Cash flow from operating activities is one of the three constituents of the cash flow statement. Let's see what it is and how is it prepared.
As readers are now aware, reading the cash flow statement is critical in understanding the cash-generating ability of a company. Since we know the broad structure of the cash flow statement, it is time to dive into each of its individual components. Out of the three sub-components of the cash flow statement - cash flow from operations, cash flow from investing, cash flow from financing, let's focus on the first.
Meaning of cash flow from operations
The cash flow from operations (CFO), as the name suggests, records the quantum of cash inflows and outflows that can be attributed to the regular business activities of a company. In other words, this statement gives investors information about the amount of cash generated (or lost) from its core business, i.e., selling goods/services to customers.
Some examples of transactions involving cash flows from operating activities are:
1. Cash receipts from the sale of goods and services
2. Cash payments to suppliers of goods and services
3. Cash payments to and on behalf of employees
Since the cash flow from operations restricts itself to operating activities, it would not, for most companies, record any cash flows arising out of ancillary activities such as receiving interest from a fixed deposit (FD), distributing dividends to shareholders, etc.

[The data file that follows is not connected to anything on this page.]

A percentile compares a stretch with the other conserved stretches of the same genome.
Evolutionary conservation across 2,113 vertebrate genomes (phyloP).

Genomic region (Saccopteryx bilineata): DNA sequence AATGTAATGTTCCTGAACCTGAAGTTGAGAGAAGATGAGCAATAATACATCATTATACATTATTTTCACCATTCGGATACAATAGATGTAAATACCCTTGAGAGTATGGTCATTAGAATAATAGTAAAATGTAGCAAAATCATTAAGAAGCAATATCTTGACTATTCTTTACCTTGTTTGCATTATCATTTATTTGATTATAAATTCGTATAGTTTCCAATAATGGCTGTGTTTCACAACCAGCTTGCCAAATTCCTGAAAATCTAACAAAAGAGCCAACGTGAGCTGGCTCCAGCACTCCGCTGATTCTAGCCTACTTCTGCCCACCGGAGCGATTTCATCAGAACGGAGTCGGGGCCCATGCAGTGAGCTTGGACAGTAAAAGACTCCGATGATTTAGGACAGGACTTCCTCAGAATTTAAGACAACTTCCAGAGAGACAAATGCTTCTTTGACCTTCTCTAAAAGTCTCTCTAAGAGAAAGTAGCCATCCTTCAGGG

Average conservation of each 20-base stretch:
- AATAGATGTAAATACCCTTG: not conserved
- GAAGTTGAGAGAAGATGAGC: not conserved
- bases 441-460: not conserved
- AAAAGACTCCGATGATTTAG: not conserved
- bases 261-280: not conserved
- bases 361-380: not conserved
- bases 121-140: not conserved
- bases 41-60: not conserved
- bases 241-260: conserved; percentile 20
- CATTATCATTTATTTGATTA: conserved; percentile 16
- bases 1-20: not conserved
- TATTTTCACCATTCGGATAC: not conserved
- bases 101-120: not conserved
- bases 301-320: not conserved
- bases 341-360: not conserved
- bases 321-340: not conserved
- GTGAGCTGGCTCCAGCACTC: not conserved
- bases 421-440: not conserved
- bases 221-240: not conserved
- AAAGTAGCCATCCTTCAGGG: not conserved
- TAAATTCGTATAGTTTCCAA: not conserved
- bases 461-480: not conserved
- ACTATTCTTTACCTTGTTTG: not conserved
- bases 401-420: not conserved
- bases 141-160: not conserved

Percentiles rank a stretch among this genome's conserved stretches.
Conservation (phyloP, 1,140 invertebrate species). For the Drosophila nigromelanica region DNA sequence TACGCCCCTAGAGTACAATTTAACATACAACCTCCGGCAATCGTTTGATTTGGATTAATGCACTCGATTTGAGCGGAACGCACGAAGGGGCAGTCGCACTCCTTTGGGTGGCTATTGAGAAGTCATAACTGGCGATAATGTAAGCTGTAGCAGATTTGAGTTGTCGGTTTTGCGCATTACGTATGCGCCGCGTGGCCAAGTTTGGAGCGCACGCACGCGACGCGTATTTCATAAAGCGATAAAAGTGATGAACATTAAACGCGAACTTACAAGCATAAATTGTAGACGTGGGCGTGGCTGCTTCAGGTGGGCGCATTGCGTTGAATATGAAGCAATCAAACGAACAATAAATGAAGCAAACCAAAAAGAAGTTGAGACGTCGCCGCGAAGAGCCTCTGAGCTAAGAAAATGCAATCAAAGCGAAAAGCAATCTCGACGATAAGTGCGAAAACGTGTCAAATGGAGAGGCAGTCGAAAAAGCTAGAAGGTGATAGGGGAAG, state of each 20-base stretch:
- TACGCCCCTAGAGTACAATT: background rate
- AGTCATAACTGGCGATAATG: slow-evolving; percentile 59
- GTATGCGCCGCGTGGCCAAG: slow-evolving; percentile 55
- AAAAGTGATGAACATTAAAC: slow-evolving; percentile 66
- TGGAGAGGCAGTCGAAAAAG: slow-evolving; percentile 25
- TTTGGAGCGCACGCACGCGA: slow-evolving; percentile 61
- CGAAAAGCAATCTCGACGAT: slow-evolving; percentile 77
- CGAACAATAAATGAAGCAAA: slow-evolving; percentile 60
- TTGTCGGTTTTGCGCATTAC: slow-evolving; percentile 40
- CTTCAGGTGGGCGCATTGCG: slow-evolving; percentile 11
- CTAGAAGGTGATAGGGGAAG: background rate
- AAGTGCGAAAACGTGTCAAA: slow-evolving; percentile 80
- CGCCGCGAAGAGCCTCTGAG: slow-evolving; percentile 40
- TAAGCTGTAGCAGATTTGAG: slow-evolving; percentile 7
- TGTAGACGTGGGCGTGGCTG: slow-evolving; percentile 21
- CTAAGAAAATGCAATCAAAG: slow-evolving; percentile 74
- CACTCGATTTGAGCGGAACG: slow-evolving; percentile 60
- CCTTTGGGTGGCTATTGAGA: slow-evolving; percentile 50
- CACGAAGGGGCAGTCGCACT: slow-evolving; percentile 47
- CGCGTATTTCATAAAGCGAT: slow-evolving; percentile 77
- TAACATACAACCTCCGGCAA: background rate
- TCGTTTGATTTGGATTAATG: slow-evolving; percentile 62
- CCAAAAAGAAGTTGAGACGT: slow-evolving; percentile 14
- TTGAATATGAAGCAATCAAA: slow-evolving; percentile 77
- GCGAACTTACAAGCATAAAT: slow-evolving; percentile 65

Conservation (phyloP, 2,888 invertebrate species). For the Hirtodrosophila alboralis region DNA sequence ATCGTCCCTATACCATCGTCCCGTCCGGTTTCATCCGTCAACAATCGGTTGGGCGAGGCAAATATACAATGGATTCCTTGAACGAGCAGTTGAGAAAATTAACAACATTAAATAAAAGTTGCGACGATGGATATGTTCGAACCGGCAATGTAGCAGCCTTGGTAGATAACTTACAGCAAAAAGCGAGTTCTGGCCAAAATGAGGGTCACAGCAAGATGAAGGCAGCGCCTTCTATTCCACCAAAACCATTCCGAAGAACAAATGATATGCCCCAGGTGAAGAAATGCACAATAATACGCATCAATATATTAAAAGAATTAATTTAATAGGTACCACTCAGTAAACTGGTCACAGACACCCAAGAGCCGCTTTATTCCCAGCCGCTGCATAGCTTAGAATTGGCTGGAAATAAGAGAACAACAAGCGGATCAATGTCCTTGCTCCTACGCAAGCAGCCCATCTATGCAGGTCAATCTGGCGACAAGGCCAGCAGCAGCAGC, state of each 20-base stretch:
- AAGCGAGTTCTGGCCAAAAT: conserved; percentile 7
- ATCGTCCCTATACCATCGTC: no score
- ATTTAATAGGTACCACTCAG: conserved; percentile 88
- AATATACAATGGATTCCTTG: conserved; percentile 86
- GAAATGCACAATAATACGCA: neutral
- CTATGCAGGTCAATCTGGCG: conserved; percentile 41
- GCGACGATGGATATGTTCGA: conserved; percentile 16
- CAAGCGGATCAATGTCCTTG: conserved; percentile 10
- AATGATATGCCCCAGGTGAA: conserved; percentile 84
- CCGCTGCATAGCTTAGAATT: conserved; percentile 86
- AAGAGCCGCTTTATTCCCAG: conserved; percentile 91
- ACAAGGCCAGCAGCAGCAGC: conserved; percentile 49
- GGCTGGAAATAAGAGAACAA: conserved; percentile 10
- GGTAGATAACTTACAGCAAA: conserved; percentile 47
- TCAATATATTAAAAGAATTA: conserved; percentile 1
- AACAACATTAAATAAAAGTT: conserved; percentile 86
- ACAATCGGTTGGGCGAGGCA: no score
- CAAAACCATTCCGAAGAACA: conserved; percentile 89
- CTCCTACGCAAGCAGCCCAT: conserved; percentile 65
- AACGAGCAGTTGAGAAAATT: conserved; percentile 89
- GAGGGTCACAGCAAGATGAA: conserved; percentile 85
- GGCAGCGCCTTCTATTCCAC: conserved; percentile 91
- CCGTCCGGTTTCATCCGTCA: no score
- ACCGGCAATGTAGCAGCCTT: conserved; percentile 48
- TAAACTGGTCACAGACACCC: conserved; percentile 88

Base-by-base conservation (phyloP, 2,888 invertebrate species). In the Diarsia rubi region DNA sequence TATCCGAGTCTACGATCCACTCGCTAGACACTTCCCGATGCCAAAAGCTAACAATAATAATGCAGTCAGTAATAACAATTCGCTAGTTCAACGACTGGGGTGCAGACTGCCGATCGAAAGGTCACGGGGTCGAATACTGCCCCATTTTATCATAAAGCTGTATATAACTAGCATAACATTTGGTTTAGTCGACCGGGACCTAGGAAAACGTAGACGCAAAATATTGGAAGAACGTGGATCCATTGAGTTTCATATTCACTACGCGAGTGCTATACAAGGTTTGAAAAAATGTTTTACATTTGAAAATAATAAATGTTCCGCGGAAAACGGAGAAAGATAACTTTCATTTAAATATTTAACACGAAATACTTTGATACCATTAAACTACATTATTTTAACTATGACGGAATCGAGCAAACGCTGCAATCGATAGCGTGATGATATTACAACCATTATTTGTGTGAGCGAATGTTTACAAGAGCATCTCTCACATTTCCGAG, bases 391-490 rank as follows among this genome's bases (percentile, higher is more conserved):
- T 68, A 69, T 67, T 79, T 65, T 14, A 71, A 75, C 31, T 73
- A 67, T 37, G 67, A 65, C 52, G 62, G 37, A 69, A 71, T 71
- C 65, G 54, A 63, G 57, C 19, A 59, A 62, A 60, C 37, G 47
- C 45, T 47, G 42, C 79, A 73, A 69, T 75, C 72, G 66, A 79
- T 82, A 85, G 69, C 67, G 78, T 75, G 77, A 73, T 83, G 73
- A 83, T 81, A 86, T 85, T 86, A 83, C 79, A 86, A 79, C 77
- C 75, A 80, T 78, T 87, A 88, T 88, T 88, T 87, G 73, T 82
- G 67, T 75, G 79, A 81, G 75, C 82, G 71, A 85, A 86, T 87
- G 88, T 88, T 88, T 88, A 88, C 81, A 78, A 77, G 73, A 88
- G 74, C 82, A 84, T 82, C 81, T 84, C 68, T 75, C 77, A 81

How is cash flow from operations prepared?
The cash flow from operations can be prepared in two ways: the Direct method and the Indirect method. The direct method, arguably the more intuitive way of recording cash flows, simply lists all inflows and outflows that have occurred in a company's operations. A simplistic illustration of the cash flow from operations of a hypothetical company, which sells milk, created using the direct method would be as given:
The indirect method, on the other hand, works very differently. It is based on the idea that entries in the Profit & loss statement and the Balance sheet can be segregated into cash-based and non-cash-based items. Since we are trying to estimate the effect of only cash-based entries, this can be achieved by simply eliminating the non-cash-based items.
Therefore, the indirect method begins with the profit before tax reported in the profit & loss statement and then reconciles the same by adjusting for the non-cash items. There are two sets of adjustments: One regarding the profit & loss items and the other with respect to the balance sheet items. First, non-operating and non-cash incomes which are included in the profit & loss statement (by virtue of its accrual nature), are removed. The next set of adjustments is carried out by eliminating the impact of balance sheet-related changes in working capital (current assets and current liabilities) to determine the cash flows before tax, after which the amount of tax paid is subtracted to get the cash flow from operations.
Using the same hypothetical company from the above example, the indirect method would be as given: